The manufacture claims an insulation value of R-2
Cost: $ 6.99 per tile

- OvrX
OvrX ( ) is 1/2" Styrofoam mechanically bonded to 5/8" OSB. The styrofoam has grooves cut (or ground might be a better term) on the bottom, to allow for air and moisture to pass through. Total thickness is 1 1/8" or 29mm.
It, too, comes in squares of 2' x 2' (61 x 61 cm), which have a tongue and groove. As above, assembly is through the tongue and groove system, no screws are driven into the floor.

The manufacture claims an insulation value of R-3.2
Cost: $ 7.99 per tile

- 1" (25 mm) Styrofoam sheets (2' x 8' or 61 x 244 cm) overlayed with 4' x 8' ( 122 x 244 cm) sheets of OSB or plywood. Pilots holes are then drilled through the plywood, the styrofoam into the concrete floor and Tapcon screws are then driven into these holes. No picture for this, as I am sure you can well imagine what this looks like. Styrofoam would be R-5, with OSB .2 for a total of R-5.2
Cost: $ 13.11 per sheet of Styrofoam and $20.00 for OSB.

First, I wanted to test for the insulation values. So I set up a test bed, consisting of the material to be tested, the bottom portion of a picnic cooler, a 27 W soldering iron and a temperature monitor. I used the soldering iron, to get a nice steady heat source, which would be the same for all the tests. The temperature monitor comes from It is a 1 wire device, which hooks up to the serial port on a computer, and reports the temperature every time the computer program requests it. I wrote a Visual FoxPro application that makes a request every 30 seconds and then logs the result into a database table.

Here is the setup, soldering iron on the left, temperature monitor on the right, spaced about 1', I mean 30 cm apart. In this case, they are positioned on top of the OvrX material.

Here's the complete setup, with the cooler positioned over top to minimize the influence of the ambient temperature. You can see the Dricore tile on edge on the left and a leftover piece of 2" (51mm) Styrofoam on the right. You could probably argue and say that, hey, there was an air gap caused by the wires forcing the rim of the cooler up, but my answer is that that applied evenly to all the tests, so the net effect was zero.

Next I ran the test for all the materials. Note that I only had a 2" (51 mm) piece of Styrofoam, since I had this left over and I was too cheap to buy a 1" piece. Basically what I did was, I put the material to be tested on the floor, put the soldering iron on it along with the temperature monitor, about 30 cm apart. I then put the cooler upside down over top and plugged in the soldering iron and started the monitoring and logging process. Once I saw that the maximum temperature had been reached (i.e. the temperature wasn't going up anymore), I unplugged the soldering iron and waited for the whole thing to cool down, still continuously logging.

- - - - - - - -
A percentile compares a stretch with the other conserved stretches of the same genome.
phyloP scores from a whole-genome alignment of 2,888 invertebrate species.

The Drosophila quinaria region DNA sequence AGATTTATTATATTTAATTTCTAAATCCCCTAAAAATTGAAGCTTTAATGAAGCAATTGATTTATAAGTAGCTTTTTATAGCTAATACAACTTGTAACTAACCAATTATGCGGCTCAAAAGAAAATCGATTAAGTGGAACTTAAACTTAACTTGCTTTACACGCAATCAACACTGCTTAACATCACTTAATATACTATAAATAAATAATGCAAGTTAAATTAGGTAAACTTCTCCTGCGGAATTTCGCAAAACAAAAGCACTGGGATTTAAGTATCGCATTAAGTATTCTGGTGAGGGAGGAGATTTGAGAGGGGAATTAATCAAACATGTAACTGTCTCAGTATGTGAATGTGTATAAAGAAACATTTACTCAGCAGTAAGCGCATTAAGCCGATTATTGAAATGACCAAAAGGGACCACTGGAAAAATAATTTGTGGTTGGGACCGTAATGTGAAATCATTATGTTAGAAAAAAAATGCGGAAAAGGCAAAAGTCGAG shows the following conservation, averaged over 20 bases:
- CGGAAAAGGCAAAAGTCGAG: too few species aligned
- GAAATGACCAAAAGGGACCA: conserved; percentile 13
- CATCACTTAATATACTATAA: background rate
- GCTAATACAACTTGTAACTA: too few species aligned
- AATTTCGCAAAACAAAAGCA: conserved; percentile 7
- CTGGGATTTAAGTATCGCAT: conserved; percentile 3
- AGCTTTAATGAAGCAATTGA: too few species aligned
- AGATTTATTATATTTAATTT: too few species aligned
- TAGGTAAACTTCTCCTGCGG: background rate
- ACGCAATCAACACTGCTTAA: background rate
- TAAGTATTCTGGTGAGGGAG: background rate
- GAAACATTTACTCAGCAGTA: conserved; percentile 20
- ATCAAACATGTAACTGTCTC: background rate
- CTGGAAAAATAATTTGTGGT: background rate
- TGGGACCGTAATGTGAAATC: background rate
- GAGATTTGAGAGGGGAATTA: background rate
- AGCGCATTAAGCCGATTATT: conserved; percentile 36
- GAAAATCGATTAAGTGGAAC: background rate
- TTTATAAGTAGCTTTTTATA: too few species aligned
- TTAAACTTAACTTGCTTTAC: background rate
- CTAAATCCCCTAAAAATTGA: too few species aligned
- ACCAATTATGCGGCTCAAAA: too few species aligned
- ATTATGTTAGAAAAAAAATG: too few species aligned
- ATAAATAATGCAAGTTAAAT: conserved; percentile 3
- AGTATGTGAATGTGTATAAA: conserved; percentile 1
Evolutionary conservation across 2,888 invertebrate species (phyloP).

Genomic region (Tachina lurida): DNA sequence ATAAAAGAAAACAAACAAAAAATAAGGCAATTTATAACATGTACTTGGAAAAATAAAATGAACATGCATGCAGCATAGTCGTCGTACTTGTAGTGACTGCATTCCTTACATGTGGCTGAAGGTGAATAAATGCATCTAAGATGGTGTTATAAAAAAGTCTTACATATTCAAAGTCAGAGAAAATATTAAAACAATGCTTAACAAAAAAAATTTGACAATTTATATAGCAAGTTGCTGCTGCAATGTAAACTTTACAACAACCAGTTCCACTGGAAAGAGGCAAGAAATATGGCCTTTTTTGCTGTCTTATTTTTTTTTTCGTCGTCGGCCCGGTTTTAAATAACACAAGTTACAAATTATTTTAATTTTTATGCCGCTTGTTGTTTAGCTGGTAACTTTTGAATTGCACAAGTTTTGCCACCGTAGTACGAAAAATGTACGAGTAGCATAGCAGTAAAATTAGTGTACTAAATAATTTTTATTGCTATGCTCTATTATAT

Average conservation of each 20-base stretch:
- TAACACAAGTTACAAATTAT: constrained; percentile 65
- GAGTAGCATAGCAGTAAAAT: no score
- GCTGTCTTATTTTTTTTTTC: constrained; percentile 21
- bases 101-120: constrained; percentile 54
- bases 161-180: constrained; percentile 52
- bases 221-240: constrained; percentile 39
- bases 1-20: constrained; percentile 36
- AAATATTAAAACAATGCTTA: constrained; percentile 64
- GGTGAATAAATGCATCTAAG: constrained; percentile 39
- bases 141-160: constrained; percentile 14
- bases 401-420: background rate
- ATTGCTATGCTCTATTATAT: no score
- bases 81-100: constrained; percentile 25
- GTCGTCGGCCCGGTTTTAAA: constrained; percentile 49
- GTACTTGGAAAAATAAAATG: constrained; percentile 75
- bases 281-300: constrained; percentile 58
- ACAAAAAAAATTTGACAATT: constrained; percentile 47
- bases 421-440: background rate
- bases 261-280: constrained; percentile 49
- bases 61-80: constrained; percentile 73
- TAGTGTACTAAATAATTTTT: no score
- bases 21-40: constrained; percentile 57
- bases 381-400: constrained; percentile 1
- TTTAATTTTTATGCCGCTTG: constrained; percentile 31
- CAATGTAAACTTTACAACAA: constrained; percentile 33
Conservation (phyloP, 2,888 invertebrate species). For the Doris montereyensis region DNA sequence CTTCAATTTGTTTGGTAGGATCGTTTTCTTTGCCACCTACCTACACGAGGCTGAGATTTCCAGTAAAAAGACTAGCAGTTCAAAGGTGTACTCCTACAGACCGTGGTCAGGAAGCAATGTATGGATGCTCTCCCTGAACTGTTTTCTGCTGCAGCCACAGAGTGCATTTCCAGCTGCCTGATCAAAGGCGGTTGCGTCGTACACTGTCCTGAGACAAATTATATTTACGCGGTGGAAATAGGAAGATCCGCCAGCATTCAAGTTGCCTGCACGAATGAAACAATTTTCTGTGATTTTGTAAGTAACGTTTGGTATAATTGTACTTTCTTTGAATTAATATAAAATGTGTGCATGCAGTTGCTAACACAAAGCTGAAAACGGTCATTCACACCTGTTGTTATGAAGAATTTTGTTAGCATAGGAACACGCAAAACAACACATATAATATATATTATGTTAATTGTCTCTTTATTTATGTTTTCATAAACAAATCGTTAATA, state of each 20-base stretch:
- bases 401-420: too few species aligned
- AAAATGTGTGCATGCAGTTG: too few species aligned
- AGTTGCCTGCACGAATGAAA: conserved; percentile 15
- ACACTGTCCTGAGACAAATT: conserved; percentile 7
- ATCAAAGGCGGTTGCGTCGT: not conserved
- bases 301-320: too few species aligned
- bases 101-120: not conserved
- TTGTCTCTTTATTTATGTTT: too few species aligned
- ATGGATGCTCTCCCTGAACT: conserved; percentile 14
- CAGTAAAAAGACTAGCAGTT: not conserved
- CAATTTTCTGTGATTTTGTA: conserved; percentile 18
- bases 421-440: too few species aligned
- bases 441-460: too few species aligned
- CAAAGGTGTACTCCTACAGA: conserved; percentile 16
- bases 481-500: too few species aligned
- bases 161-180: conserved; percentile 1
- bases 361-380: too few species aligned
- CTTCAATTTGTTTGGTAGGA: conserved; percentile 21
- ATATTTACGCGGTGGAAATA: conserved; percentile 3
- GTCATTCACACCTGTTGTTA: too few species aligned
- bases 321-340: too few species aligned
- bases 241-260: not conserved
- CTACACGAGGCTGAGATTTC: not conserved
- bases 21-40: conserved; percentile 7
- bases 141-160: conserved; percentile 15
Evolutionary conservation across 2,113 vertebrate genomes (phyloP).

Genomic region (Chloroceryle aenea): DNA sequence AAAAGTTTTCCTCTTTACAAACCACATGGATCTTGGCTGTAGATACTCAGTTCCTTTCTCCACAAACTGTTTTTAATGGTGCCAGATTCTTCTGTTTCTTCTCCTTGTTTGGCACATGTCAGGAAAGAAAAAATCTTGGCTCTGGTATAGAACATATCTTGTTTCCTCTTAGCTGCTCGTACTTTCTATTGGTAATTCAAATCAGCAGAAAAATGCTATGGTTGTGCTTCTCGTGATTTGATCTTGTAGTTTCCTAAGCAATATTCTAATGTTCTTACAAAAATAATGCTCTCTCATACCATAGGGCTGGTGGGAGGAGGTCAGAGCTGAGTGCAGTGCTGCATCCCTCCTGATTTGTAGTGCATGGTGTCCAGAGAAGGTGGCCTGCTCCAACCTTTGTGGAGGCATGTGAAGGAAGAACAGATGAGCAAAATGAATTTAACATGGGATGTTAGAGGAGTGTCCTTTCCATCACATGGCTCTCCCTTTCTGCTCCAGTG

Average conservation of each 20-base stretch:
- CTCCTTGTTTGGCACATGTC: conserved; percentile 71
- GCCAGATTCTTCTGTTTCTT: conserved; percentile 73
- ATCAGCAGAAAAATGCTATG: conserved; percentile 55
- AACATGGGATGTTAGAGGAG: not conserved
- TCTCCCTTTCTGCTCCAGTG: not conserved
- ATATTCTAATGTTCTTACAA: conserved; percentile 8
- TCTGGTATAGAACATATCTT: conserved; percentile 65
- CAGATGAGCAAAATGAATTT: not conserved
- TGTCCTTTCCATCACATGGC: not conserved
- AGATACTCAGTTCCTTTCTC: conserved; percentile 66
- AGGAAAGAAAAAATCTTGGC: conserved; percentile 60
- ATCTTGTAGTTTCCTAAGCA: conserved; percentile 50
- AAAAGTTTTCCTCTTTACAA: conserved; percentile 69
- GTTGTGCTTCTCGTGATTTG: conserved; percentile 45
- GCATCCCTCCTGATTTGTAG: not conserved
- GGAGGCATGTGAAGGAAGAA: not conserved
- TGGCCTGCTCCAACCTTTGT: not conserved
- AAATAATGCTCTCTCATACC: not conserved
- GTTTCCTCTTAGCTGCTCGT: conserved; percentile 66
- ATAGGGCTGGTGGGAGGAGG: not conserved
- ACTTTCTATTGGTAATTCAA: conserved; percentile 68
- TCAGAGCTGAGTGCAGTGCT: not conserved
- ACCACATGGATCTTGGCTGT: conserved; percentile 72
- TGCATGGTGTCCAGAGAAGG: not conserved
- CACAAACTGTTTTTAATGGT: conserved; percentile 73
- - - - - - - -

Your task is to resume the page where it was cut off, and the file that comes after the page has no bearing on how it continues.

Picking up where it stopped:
I repeated this four times. Once for each of the materials tested and once just on the bare concrete floor. Then, I did some data manipulations and graphed the results using Open Office Calc ( ) Basically, Open Office is a free replacement for Microsoft Office.
The graphing turned out to be a huge pain in the neck, it would have been better to use my trusty old Graph NT ActiveX in Visual FoxPro, but hey it's done now, so who cares.

Here's the graph:

The 2" Styrofoam itself manages to drive the temperature all the way up to 53 degrees, whereas the bare concrete floor only makes it to 24 degrees. Quite a difference. The styrofoam backed OvrX makes it to 41 degrees, beating out Dricore, which gets up to 36 degrees.



- OvrX scores significantly better than Dricore. A 1" piece of Styrofoam would obviously be best.

Cost (in Canadian dollars)

According to the manufacturer's web site, I need 44 tiles for both Dricore or OvrX

- Dricore: 44 x $ 6.99 = $ 307.56
- OvrX: 44 x $ 7.99 = $ 351.56
- 1" Styrofoam/1/2"OSB = (11 x $13.11) + (5 x $20) = $ 244.21


- Dricore and OvrX should be equal to each other here. Both should beat the combination of Styrofoam/OSB sheets handily. Handling large sheets of OSB over top fragile exposed Styrofoam, then drilling holes through all that into the concrete and driving screews does not exactly appeal to me.

Loss of Headroom

Dricore comes out best here at 22 mm (7/8"). Ovrx is second at 29 mm (1 1/8"). Styrofoam/OSB last at a whopping 1 1/2" or 38mm.


OvrX beats out Dricore in terms of insulation. OvrX also beats out the Styrofoam/OSB combination due to ease of installation. The cost is higher, but my blood pressure has got to be worth something. The difference in headroom between Dricore and OvrX isn't significant enough to make a difference. So that's it! On to the ordering stage.

Tomorrow, I'll install temperature monitoring in the room at eye level as well as floor level. Then we can do a before and after installation comparison, and see what difference there is.